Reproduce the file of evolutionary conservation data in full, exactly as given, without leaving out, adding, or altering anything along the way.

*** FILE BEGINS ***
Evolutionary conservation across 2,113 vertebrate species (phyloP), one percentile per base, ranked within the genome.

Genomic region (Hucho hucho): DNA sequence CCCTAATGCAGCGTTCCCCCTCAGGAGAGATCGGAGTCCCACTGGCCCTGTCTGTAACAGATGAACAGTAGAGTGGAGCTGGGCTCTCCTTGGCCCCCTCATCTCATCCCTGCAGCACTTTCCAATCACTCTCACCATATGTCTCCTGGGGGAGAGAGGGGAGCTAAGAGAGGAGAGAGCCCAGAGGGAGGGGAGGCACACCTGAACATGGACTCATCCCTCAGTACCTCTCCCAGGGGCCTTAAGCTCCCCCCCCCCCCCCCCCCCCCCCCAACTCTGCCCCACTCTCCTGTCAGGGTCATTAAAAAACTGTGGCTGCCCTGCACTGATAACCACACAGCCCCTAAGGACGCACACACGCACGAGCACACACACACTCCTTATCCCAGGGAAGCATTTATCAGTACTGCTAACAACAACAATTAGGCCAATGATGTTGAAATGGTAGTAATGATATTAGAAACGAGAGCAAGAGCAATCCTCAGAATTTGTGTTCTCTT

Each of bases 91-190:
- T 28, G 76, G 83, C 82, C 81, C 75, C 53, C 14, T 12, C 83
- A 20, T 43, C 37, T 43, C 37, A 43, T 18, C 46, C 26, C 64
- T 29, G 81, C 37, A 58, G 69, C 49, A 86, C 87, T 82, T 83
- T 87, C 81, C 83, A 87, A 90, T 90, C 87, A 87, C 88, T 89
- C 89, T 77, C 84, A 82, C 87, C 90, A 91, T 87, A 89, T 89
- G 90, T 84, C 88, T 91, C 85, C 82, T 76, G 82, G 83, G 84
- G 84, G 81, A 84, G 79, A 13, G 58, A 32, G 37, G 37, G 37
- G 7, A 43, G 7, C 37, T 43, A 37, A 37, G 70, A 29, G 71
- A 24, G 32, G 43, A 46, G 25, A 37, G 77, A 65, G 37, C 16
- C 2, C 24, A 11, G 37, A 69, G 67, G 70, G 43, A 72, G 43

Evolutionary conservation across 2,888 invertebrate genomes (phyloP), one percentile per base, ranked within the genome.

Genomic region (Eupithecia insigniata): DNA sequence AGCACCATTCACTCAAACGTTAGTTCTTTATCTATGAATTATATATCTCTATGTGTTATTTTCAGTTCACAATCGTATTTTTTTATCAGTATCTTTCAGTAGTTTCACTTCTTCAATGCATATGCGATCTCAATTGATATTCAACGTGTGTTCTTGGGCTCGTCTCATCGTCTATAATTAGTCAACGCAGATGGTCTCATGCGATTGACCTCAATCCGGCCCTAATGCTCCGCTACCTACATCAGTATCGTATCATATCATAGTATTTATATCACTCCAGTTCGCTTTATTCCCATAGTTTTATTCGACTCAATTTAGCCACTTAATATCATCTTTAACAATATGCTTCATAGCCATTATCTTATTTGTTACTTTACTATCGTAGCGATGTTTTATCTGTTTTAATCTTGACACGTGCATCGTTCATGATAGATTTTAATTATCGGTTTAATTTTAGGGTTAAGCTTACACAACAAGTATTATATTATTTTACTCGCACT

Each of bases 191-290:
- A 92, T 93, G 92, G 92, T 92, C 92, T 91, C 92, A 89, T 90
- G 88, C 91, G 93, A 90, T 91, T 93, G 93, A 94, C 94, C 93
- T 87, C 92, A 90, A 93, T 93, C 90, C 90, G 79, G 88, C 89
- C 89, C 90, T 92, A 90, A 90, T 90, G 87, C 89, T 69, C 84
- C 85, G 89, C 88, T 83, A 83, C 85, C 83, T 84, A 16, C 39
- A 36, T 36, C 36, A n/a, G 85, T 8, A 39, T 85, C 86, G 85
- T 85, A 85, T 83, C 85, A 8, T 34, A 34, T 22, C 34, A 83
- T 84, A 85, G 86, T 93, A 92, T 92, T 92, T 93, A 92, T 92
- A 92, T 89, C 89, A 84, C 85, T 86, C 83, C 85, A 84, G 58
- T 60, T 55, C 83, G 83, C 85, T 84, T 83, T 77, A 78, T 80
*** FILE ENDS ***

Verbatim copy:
Evolutionary conservation across 2,113 vertebrate species (phyloP), one percentile per base, ranked within the genome.

Genomic region (Hucho hucho): DNA sequence CCCTAATGCAGCGTTCCCCCTCAGGAGAGATCGGAGTCCCACTGGCCCTGTCTGTAACAGATGAACAGTAGAGTGGAGCTGGGCTCTCCTTGGCCCCCTCATCTCATCCCTGCAGCACTTTCCAATCACTCTCACCATATGTCTCCTGGGGGAGAGAGGGGAGCTAAGAGAGGAGAGAGCCCAGAGGGAGGGGAGGCACACCTGAACATGGACTCATCCCTCAGTACCTCTCCCAGGGGCCTTAAGCTCCCCCCCCCCCCCCCCCCCCCCCCAACTCTGCCCCACTCTCCTGTCAGGGTCATTAAAAAACTGTGGCTGCCCTGCACTGATAACCACACAGCCCCTAAGGACGCACACACGCACGAGCACACACACACTCCTTATCCCAGGGAAGCATTTATCAGTACTGCTAACAACAACAATTAGGCCAATGATGTTGAAATGGTAGTAATGATATTAGAAACGAGAGCAAGAGCAATCCTCAGAATTTGTGTTCTCTT

Each of bases 91-190:
- T 28, G 76, G 83, C 82, C 81, C 75, C 53, C 14, T 12, C 83
- A 20, T 43, C 37, T 43, C 37, A 43, T 18, C 46, C 26, C 64
- T 29, G 81, C 37, A 58, G 69, C 49, A 86, C 87, T 82, T 83
- T 87, C 81, C 83, A 87, A 90, T 90, C 87, A 87, C 88, T 89
- C 89, T 77, C 84, A 82, C 87, C 90, A 91, T 87, A 89, T 89
- G 90, T 84, C 88, T 91, C 85, C 82, T 76, G 82, G 83, G 84
- G 84, G 81, A 84, G 79, A 13, G 58, A 32, G 37, G 37, G 37
- G 7, A 43, G 7, C 37, T 43, A 37, A 37, G 70, A 29, G 71
- A 24, G 32, G 43, A 46, G 25, A 37, G 77, A 65, G 37, C 16
- C 2, C 24, A 11, G 37, A 69, G 67, G 70, G 43, A 72, G 43

Evolutionary conservation across 2,888 invertebrate genomes (phyloP), one percentile per base, ranked within the genome.

Genomic region (Eupithecia insigniata): DNA sequence AGCACCATTCACTCAAACGTTAGTTCTTTATCTATGAATTATATATCTCTATGTGTTATTTTCAGTTCACAATCGTATTTTTTTATCAGTATCTTTCAGTAGTTTCACTTCTTCAATGCATATGCGATCTCAATTGATATTCAACGTGTGTTCTTGGGCTCGTCTCATCGTCTATAATTAGTCAACGCAGATGGTCTCATGCGATTGACCTCAATCCGGCCCTAATGCTCCGCTACCTACATCAGTATCGTATCATATCATAGTATTTATATCACTCCAGTTCGCTTTATTCCCATAGTTTTATTCGACTCAATTTAGCCACTTAATATCATCTTTAACAATATGCTTCATAGCCATTATCTTATTTGTTACTTTACTATCGTAGCGATGTTTTATCTGTTTTAATCTTGACACGTGCATCGTTCATGATAGATTTTAATTATCGGTTTAATTTTAGGGTTAAGCTTACACAACAAGTATTATATTATTTTACTCGCACT

Each of bases 191-290:
- A 92, T 93, G 92, G 92, T 92, C 92, T 91, C 92, A 89, T 90
- G 88, C 91, G 93, A 90, T 91, T 93, G 93, A 94, C 94, C 93
- T 87, C 92, A 90, A 93, T 93, C 90, C 90, G 79, G 88, C 89
- C 89, C 90, T 92, A 90, A 90, T 90, G 87, C 89, T 69, C 84
- C 85, G 89, C 88, T 83, A 83, C 85, C 83, T 84, A 16, C 39
- A 36, T 36, C 36, A n/a, G 85, T 8, A 39, T 85, C 86, G 85
- T 85, A 85, T 83, C 85, A 8, T 34, A 34, T 22, C 34, A 83
- T 84, A 85, G 86, T 93, A 92, T 92, T 92, T 93, A 92, T 92
- A 92, T 89, C 89, A 84, C 85, T 86, C 83, C 85, A 84, G 58
- T 60, T 55, C 83, G 83, C 85, T 84, T 83, T 77, A 78, T 80